Systematics Section / ASPT
Lohmann, Lucia G. , Bell, Charles , Winkworth, Richard C. .
Bignonieae (Bignoniaceae): Insights into biogeography and ecological diversification.
The ecological importance and diversity of Bignonieae makes it an excellent model for investigating biogeography and ecological diversification in the Neotropics. This large group (360 species) is exclusively New World in distribution, reaching its greatest diversity in South America, but with range extensions into both Central and North America. The most striking feature of the group is the high diversity of lianas; Bignonieae contain more species of woody vines than any other group in the Neotropics. Within South America, Bignonieae occupy several broadly defined ecological zones: the dry savannahs of Central Brazil, the Atlantic Forest of coastal Brazil, the forests of lowland Amazonia, and the forests of western South America and Central America. Bignonieae are also extremely diverse in both reproductive and vegetative morphology. Here we use a broad-scale phylogenetic framework (one third of the species sampled for morphology, nuclear and chloroplast markers) to test alternative hypotheses on the biogeography and ecological diversification of this clade. These analyses indicate that the Bignonieae have a complex biogeographic history. Although the group most likely arose in the coastal forests of eastern Brazil, there has since been multiple transitions between ecological zones. Divergence times estimated using penalized likelihood and a Bayesian approach provide initial insights into the environmental factors that may have influenced these biogeographic patterns. Mapping of ecologically important characters onto the phylogeny indicates complex patterns of ecological evolution within Bignonieae; of particular interest are changes in growth habit, herbivore-plant interactions, pollination and dispersal syndromes. We discuss the possibility that these patterns of evolution are correlated with habitat shifts.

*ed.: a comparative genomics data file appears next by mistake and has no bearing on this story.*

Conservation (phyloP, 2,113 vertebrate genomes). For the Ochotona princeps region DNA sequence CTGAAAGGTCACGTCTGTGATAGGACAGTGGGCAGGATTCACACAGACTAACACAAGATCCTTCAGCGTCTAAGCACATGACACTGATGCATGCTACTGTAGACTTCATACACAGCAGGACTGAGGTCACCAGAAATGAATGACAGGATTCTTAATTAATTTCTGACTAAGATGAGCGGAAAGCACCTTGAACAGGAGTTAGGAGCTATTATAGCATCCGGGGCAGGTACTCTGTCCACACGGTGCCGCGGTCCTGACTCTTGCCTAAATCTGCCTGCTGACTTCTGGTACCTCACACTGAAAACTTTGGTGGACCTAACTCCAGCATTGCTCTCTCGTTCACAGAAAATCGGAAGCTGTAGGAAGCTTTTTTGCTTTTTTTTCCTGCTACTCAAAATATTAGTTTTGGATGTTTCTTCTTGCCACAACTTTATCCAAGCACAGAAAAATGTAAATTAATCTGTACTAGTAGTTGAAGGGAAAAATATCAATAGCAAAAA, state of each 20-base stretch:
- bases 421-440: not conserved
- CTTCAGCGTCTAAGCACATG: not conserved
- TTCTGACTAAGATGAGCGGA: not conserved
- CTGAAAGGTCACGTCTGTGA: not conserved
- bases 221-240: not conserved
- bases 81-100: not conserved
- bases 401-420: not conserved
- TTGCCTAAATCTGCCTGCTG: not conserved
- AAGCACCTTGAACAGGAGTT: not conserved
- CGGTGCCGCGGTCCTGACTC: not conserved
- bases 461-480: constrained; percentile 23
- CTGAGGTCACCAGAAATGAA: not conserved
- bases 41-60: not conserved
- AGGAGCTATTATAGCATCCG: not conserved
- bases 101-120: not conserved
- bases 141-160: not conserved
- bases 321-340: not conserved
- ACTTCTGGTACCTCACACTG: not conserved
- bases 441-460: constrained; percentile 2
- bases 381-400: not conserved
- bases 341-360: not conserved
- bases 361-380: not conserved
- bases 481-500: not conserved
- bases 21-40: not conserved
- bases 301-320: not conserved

1 - University of Florida, Department of Natural History, Florida Museum of Natural History, P.O. Box 117800, Gainesville, Florida, 32611-7800, USA
2 - Yale University, Department of Ecology and Evolutionary Biology, P.O. Box 208105, New Haven, Connecticut, 06520-8105, USA
3 - Missouri Botanical Garden, Center for Conservation and Sustainable Development, P.O. Box 299, St. Louis, Missouri, 63166-0299, USA
divergence time estimates
Presentation Type: Paper
Location: Cottonwood A (Snowbird Center)
Date: Tuesday, August 3rd, 2004
Time: 9:00 AM